Dairy IndustryOral Questions

2:35 p.m.

Bloc

André Bellavance Bloc Richmond—Arthabaska, QC

Mr. Speaker, at a special assembly today, Quebec milk producers urged the government to act. According to Marcel Groleau, the president of the Quebec milk producers' federation, “The choices are clear and time is of the essence. The government must make a choice and do so quickly”.

Why is the government not attending to this matter immediately and making it clear that it considers supply management non-negotiable, before the negotiations begin?

Dairy IndustryOral Questions

2:35 p.m.

Parry Sound—Muskoka Ontario

Liberal

Andy Mitchell LiberalMinister of Agriculture and Agri-Food and Minister of State (Federal Economic Development Initiative for Northern Ontario)

Mr. Speaker, it is absolutely ludicrous that the party over there would demand that we protect supply management in a Hong Kong negotiation and then come into this House and defeat the government, so it cannot do that. It is ridiculous.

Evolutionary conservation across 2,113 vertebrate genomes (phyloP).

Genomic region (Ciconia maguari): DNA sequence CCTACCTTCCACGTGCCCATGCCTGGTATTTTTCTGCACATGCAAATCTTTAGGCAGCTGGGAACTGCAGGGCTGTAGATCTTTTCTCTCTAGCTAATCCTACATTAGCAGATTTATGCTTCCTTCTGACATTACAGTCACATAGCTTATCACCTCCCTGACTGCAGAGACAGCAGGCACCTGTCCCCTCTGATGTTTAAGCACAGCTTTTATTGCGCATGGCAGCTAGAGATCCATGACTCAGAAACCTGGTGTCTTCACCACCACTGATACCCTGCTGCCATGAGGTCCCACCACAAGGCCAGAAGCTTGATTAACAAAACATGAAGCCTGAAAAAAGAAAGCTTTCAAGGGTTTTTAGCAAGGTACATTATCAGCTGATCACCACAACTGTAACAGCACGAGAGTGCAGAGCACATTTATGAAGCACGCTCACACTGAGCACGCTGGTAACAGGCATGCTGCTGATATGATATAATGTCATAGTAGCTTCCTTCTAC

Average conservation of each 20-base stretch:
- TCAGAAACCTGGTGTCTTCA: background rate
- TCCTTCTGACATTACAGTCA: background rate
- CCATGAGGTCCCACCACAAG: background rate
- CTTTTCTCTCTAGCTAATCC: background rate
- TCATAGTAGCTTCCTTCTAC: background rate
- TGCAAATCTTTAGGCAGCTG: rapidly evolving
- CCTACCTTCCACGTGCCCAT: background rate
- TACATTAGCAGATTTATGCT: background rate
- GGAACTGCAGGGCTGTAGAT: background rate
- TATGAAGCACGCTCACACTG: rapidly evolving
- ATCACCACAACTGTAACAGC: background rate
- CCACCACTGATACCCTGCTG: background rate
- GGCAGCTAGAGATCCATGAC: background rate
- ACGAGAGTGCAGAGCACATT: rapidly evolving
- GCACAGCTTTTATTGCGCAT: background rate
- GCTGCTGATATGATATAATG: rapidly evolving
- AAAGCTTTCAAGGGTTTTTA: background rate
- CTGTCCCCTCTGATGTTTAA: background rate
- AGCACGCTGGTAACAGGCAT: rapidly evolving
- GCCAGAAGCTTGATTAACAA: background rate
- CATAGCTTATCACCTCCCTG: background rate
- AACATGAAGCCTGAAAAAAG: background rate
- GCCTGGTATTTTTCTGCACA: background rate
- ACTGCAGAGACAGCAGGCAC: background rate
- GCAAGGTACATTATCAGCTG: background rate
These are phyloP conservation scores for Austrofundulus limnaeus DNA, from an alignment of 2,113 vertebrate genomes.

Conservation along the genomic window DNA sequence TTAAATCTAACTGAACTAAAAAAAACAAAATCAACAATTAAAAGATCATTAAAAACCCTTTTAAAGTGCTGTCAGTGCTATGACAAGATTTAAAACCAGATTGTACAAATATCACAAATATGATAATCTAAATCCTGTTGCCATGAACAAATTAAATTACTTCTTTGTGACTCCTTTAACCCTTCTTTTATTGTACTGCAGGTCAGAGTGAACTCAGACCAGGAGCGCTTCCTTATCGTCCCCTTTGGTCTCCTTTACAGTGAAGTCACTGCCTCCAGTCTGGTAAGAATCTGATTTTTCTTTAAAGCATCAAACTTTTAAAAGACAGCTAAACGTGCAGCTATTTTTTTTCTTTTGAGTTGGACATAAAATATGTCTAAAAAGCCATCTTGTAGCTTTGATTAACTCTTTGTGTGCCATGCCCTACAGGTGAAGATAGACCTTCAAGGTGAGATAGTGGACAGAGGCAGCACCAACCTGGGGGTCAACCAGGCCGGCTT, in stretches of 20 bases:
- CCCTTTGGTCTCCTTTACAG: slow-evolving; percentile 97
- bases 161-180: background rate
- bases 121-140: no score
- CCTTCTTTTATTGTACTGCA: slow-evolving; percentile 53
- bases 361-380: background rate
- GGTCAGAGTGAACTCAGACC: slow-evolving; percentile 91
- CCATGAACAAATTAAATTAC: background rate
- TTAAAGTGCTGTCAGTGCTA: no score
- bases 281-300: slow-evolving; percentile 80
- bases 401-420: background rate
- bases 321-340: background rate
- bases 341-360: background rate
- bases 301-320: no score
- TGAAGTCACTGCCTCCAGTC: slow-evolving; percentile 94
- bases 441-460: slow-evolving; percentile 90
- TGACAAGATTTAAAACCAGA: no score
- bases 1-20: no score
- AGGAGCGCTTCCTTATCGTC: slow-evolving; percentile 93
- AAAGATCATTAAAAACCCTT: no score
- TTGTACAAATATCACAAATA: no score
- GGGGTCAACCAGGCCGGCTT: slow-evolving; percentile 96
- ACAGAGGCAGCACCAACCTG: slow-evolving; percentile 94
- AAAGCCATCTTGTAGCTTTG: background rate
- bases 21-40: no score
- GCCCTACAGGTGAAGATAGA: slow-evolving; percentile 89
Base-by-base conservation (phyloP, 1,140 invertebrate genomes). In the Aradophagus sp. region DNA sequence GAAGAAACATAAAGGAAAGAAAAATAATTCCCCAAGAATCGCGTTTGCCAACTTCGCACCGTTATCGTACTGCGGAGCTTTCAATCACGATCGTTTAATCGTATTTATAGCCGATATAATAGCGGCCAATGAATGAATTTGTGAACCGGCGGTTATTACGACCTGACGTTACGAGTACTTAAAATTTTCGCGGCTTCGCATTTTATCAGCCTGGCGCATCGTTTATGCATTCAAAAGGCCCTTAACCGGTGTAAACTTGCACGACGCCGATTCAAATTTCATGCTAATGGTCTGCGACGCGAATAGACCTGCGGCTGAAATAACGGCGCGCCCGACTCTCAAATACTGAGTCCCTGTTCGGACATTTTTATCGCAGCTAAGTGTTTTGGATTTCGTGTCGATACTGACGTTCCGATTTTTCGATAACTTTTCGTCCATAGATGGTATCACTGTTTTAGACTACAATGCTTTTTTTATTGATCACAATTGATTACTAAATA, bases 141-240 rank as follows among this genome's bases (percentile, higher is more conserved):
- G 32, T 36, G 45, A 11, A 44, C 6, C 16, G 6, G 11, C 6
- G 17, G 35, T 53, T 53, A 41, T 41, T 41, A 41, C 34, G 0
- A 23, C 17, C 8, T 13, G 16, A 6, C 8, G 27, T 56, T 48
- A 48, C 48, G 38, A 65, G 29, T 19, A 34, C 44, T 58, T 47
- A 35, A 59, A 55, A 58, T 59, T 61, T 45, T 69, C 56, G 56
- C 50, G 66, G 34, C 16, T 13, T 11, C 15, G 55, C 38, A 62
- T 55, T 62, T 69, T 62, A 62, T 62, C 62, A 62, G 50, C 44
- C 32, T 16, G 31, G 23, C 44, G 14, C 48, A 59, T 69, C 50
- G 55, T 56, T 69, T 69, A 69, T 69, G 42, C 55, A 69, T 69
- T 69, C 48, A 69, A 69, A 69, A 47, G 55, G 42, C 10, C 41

Dairy IndustryOral Questions

2:35 p.m.

Some hon. members

Oh, oh!

Dairy IndustryOral Questions

2:35 p.m.

The Speaker

Order, please. The hon. member for Richmond—Arthabaska for his supplementary.

Dairy IndustryOral Questions

2:35 p.m.

Bloc

André Bellavance Bloc Richmond—Arthabaska, QC

Mr. Speaker, there is rightly cause for concern, because the minister refuses to answer.

Does the federal government not realize that its current position is not clear enough and that not only milk producers, but the members of the National Assembly as well, are concerned?

Should he not be more decisive when he speaks of supply management so that those negotiating with Canada will have no doubt that protection of supply management is a condition of negotiation?